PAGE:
The Trouble with Teaching (and a call for help)

This week, I embark on my 12th year as an adjunct at the College of Southern Nevada (formerly the Community College of Southern Nevada, which I much prefer — they changed the name in a bid to sound classier). For the last 11 years, I’ve taught intro-level anthropology, even as my career shifted from academia into the museum world.

Teaching is a choice for me. I have a full-time job, a MORE than full-time job, running the Burlesque Hall of Fame, and much of what little spare time I have left is spent as a caretaker for my father (who suffers from Alzheimer’s) and maintaining some kind of social life, but when I can pick up a class, I do. I enjoy the classroom experience, and if you’ve ever worked at a community college, you know how rewarding it can be.

My classes are typically full of very bright, hopeful young people (along with a scattering of returning students and retirees) who have been terribly served by the educational system. Many of them are minorities and/or from poor families, which means not only has their K-12 education been abysmally bad (on purpose, I’d argue), but so has the rest of their lives during their developmental years. Continue reading

Studying Arabic in Wartime Israel

[The following is an invited post by Arpan Roy. Arpan is a student of anthropology and currently an instructor of English and linguistics at An-Najah National University in Nablus. His research interests are activism and dual narratives in Israel/Palestine.]

I.

Although I was instantly moved by the Palestinian narrative from the moment I learned of it, it would be years before I knew any Palestinians. Nor did I know any Israelis. Yet, in the bohemian subcultures of urban America, you could say that I, in the ironic words of Najla Said, ‘grew up as a Jew.’ Jews were friends, ex-girlfriends, band mates, co-workers, classmates, bosses, and professors. Some broke from the dominant Zionist narrative, while others did not. Usually we didn’t talk about it. There was enough going on with my own coming of age to get into world politics. Somehow I missed the second intifada.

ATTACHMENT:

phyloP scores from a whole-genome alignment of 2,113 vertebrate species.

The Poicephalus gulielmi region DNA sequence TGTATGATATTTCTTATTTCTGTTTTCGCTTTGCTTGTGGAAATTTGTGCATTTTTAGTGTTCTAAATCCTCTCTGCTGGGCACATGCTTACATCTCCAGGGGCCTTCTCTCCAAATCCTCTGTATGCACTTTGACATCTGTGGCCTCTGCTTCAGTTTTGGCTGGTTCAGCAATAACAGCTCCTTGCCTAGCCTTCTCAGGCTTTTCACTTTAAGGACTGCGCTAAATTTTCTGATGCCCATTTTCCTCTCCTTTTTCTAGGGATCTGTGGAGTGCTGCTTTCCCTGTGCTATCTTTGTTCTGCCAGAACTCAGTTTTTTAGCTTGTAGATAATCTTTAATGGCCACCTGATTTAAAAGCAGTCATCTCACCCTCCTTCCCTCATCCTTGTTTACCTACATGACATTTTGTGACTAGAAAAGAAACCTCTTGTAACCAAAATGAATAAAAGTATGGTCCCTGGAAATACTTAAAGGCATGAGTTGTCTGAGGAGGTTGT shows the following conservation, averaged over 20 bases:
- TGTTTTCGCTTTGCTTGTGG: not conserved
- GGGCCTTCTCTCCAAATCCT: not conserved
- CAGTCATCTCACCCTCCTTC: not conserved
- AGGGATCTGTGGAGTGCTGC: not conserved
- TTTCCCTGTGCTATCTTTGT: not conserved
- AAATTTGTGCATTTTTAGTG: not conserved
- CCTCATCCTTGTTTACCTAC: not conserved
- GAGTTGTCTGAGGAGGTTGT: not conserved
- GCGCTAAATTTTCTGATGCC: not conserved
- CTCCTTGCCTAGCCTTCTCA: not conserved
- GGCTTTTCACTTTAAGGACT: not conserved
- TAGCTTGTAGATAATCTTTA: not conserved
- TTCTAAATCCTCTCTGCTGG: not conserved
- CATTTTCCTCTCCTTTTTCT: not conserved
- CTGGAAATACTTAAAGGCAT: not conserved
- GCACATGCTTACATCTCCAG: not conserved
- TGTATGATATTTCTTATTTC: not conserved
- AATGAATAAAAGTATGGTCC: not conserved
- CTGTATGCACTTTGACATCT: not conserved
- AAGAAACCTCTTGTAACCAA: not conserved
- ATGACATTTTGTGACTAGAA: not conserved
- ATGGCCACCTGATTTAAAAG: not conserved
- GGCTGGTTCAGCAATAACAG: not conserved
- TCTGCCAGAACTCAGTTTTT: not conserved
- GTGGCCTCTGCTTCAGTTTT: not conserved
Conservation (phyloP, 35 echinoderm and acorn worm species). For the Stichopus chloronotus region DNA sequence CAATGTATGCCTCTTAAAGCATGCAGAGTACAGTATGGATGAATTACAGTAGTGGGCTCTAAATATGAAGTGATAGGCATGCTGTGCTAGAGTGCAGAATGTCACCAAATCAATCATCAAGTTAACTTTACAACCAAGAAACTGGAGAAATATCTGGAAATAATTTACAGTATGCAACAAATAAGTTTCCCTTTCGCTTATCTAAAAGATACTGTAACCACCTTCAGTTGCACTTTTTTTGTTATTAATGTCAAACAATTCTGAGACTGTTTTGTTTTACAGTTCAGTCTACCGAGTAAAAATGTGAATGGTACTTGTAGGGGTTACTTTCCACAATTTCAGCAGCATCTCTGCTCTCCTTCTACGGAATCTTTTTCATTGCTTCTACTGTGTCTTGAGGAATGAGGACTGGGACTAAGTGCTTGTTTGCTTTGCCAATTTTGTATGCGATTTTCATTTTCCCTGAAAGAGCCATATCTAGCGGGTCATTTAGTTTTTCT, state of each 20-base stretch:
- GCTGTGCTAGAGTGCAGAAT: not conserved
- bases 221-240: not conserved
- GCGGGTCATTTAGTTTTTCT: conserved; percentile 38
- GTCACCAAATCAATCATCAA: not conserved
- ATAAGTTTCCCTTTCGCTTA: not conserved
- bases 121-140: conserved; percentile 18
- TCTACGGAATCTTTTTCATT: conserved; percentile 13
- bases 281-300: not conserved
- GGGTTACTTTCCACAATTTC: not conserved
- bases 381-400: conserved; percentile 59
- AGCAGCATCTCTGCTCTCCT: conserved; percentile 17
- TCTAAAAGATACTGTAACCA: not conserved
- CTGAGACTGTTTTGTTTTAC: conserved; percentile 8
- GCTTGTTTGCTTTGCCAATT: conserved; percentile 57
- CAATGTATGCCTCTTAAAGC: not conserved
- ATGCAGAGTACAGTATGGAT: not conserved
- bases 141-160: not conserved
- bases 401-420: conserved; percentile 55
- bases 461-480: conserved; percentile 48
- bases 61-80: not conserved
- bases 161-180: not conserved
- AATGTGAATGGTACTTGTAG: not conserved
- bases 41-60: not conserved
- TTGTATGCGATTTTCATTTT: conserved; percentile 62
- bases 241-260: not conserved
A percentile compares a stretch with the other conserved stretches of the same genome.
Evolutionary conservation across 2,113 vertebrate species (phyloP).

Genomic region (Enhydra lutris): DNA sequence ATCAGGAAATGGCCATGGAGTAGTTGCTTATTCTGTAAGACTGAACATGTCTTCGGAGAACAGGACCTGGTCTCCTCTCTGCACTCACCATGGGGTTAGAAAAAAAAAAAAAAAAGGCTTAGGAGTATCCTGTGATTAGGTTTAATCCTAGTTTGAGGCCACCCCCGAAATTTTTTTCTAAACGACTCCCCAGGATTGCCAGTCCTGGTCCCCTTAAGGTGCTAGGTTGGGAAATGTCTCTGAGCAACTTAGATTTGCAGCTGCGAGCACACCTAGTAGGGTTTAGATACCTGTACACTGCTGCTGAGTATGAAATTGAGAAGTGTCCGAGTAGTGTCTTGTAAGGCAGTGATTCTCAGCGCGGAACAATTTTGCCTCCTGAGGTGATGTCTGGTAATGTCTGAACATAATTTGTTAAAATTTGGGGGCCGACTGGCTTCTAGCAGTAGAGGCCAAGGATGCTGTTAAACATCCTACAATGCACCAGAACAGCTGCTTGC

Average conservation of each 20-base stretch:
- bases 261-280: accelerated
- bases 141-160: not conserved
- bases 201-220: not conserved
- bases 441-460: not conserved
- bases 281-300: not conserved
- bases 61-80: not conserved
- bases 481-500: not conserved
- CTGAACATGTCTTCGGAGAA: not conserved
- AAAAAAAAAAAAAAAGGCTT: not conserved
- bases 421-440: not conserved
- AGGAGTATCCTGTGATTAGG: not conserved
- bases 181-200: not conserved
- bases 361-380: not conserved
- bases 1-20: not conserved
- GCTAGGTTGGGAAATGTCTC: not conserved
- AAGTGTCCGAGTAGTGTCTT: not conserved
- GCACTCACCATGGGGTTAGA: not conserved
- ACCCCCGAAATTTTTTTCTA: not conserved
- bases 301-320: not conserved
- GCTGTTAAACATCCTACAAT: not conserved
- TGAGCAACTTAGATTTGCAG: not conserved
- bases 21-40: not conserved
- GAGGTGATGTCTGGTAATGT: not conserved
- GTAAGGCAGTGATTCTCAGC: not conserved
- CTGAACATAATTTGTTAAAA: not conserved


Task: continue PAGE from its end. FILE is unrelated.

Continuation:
Soon I’d have more to say. Once, in San Francisco, a band I was playing in broke up when the harmonium player stormed out of practice after I debuted a new song about Palestine. A few months later, in 2006, I was traveling in South America when the Second Lebanon War broke out. I was surrounded by herds of Israeli backpackers fresh out of the military. It was difficult for me not to separate the scenes of destruction I read in the news from the aloof and giddy young ex-soldiers let loose on the streets of Cuzco and La Paz. More than a few conversations went late into those nights.

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The Graduate Advisor Handbook: Take Its Advice

Shore, Bruce M. 2014. The Graduate Advisor Handbook : A Student-centered Approach. Chicago: University of Chicago Press

I’m a big fan of the University of Chicago Press’s series on academic life (disclosure: this may be because I went there for graduate school). Their series on writing, editing, and publishing  features several of my favorite titles, and their younger series on ‘the academic life’ has also gotten off to a good start. So I was optimistic about Bruce Shore’s The Graduate Advisor Handbook: A Student-Centered Approach. Having read it (disclosure: I received a free review copy), I don’t feel like it’s the Final Statement In Human History About Advising Graduate Students. But I do strongly recommend that you read it, especially if you are new faculty or a new graduate student trying to get a grasp of what good advising looks like. Continue reading

Getting a Job in the Academy: Some Thoughts From the Other Side

This post isn’t just another lament about the sorry state of the job situation in the academy. The US is undoubtedly undergoing a crisis on that front, accentuated by the huge increase in the numbers of people completing  PhDs  in liberal arts subjects and the scale of student debt. The effects of this crisis spill over into what is now a global market in academic jobs. This is clearly evident in the UK where the numbers of applicants for academic posts in anthropology frequently reach well over one hundred, compared to  perhaps fifty or sixty only a decade previously.

The problem is  partly structural- the mismatch between numbers and posts on the one hand, and the impacts of selective shrinkage in the University sector on the other.  But demand is also a factor. People continue to study at graduate level because they are motivated by research as much as anything.  Doctoral study isn’t only about entry into  formal academic employment, in any discipline. And, while the casualization of higher education is a concerning trend, in the US and beyond, it’s not the only issue. It’s hard to imagine under what economic system there could ever be sufficient secure jobs in the university sector for those with higher degrees at a time when it seems that more people than ever are pursuing postgraduate research.

This doesn’t mean giving up and not trying to get a university post, if that’s what you really want. But it does entail a healthy dose of realism combined with the practical career building tips of the sort offered so eloquently by Karen Kelsky aka The Professorisin whose site I wholeheartedly recommend. Having been on the other side of the job process over the past year, as a search committee member and chair of a department, I’m going to offer a few of my own. The first is optimistic, if you are an anthropologist at least.